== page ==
-- Mark Watt

Beaucoup Fish

One of the hottest items on today's dance music scene is Underworld's latest album. All this hype and eager anticipation stems largely from their hit dance track, "Born Slippy," a song that most people only know as "that Trainspotting song." Beaucoup Fish elevates Underworld beyond one-hit-wonder status and establishes the band as a successful synthesis of dance and pop music. With eerie vocals and guitar-based harmonies, the booming drumbeat of Beaucoup reaches from the dance floor to your living room, giving your ears a lot more than the average dose of techno, trance, and house. Comprised of a DJ, a singer-songwriter, and a guitarist/engineer, Underworld's songs are a unique synthesis of pop, electronic, and industrial music. They do not make the perfectly mixed, beat-matched machine productions that DJs spin at clubs; they make techno music with a human soul. DJ Darren Emerson's hard-hitting, edgy drumbeats are complemented by the tormented lyrics delivered by Karl Hyde's dramatic voice. United by Rick Smith's engineering and musical composition, the three members of Underworld capture the full range of emotions in their music. On "Cups" the strong, steady, yet subtle groove is the perfect accompaniment for haunted, chanted mumbling. Even the lack of coherency in the vocals accentuates the total effect of the song. Like most of the album, "Kittens" is a bass-heavy dance song in which the melody purrs out the notes of a stomping house anthem. Revealing the funky side of the band, "Bruce Lee" is a catchy, playful song with witty, light-hearted lyrics and an up-tempo beat. "Skym" is a morose, gentle ballad whose simplicity and sincerity are utterly moving. The reduction of this song to lyrics and harmony without a drum line transforms Hyde's voice into a ghostly dirge about love. Carving a wide slice out of the psychological spectrum, this album does what few DJ compilations manage, because each song expresses an entirely different facet of the human personality. While today's electronic music pounds out rhythm after rhythm, Beaucoup Fish pounds, growls, sings, murmurs, skips, hops, and jumps all around essential human feelings. Quite an accomplishment indeed.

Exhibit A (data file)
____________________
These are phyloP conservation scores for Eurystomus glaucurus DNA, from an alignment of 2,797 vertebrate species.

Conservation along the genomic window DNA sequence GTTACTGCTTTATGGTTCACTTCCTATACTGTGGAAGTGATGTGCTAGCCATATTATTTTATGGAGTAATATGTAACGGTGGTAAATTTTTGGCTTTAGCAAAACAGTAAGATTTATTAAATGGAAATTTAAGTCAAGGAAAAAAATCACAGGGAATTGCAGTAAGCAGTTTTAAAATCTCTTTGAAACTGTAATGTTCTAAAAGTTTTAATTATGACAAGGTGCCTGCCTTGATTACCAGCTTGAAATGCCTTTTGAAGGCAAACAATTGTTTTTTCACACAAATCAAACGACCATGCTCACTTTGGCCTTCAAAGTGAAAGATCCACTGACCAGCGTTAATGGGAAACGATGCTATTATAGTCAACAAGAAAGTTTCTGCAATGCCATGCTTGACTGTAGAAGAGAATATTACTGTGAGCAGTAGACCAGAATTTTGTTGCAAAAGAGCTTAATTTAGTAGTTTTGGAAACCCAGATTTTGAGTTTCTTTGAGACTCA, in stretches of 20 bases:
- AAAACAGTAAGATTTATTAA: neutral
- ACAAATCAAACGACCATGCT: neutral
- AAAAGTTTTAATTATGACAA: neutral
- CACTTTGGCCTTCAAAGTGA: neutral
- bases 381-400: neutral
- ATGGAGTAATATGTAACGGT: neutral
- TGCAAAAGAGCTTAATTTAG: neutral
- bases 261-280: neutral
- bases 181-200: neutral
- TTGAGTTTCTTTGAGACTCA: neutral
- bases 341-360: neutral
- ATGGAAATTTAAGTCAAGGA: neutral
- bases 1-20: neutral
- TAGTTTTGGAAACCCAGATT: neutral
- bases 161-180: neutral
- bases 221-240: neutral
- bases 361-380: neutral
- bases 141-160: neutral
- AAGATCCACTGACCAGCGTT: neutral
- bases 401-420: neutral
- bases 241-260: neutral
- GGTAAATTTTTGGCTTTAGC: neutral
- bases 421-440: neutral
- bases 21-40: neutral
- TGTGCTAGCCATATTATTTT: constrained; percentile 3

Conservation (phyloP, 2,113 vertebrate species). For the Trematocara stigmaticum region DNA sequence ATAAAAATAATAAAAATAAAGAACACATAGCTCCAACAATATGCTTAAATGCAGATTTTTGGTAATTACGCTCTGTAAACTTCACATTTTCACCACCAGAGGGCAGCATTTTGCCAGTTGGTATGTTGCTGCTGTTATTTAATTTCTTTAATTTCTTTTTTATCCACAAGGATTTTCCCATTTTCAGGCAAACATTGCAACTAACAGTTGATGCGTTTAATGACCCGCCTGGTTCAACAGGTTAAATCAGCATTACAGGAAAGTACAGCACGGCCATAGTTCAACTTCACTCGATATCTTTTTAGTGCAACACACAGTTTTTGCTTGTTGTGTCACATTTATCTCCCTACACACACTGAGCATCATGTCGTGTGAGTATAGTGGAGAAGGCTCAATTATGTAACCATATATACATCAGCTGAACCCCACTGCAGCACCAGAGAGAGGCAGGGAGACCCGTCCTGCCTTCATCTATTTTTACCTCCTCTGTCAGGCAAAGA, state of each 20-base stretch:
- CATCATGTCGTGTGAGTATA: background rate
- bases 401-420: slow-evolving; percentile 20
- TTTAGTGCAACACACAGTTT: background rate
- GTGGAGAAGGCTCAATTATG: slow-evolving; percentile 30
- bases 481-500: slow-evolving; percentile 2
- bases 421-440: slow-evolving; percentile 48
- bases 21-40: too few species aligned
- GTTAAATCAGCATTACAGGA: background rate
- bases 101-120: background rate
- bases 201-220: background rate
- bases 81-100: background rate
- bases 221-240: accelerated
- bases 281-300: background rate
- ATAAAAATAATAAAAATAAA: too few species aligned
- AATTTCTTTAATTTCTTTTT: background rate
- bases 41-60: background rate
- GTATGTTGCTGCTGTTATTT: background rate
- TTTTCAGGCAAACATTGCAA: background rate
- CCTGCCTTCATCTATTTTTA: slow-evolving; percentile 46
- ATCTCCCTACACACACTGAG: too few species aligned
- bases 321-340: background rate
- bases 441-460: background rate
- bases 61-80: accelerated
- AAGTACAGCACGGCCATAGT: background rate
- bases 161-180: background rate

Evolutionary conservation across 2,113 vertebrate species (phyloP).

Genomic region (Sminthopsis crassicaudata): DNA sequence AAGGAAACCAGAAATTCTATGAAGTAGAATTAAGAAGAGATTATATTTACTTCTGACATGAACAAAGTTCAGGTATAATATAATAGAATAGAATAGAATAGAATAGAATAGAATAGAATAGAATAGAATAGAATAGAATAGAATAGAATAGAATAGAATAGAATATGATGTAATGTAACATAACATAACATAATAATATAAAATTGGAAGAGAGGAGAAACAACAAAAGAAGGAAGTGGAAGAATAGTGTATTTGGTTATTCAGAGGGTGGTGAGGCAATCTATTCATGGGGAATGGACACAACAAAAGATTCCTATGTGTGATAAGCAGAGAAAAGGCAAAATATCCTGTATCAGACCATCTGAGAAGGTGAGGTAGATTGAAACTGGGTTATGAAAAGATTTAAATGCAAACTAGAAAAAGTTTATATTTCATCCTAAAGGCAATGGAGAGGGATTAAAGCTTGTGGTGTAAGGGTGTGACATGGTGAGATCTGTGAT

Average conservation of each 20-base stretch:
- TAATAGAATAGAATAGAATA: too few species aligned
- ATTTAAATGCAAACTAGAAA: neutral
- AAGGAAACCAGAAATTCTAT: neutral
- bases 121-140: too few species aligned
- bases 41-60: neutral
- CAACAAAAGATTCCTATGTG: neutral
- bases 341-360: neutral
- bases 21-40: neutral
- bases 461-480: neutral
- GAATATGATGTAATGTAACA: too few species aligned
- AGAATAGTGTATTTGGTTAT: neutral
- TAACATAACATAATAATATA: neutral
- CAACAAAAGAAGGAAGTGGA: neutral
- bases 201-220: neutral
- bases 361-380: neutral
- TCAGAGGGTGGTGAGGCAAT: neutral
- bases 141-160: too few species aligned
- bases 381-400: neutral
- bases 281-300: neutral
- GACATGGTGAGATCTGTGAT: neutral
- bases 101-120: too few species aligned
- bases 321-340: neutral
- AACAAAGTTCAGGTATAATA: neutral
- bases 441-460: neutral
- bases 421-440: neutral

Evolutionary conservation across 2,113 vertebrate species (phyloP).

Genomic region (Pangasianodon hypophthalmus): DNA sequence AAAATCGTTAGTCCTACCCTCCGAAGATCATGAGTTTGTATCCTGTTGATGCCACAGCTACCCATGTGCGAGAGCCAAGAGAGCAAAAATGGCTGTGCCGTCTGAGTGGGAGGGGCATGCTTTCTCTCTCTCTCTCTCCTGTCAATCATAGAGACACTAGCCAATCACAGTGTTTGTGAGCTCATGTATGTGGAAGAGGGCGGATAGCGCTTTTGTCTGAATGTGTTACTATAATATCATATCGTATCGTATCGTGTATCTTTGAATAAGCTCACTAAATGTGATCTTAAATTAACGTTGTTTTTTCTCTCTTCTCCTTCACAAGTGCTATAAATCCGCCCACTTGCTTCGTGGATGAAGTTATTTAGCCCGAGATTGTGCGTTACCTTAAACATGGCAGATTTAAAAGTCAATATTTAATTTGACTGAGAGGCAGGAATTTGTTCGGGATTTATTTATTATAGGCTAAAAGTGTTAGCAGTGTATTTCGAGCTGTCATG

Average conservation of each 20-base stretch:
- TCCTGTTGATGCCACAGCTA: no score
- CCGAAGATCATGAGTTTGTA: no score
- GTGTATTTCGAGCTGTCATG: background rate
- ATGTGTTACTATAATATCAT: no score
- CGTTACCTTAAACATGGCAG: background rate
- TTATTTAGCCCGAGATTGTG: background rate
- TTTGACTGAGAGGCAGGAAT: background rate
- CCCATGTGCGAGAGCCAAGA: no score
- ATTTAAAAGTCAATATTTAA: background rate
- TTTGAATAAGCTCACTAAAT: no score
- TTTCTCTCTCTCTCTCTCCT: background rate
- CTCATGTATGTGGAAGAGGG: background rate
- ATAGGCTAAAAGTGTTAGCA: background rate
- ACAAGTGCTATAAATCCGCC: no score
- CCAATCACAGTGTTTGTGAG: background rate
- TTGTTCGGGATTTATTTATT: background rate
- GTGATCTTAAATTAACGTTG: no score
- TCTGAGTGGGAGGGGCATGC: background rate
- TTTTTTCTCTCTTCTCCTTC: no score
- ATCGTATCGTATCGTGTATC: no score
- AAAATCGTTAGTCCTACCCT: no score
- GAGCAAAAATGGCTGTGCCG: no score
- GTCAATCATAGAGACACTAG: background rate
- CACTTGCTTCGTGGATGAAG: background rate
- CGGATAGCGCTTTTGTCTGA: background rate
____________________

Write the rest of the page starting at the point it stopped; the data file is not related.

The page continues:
-- Kino McGregor

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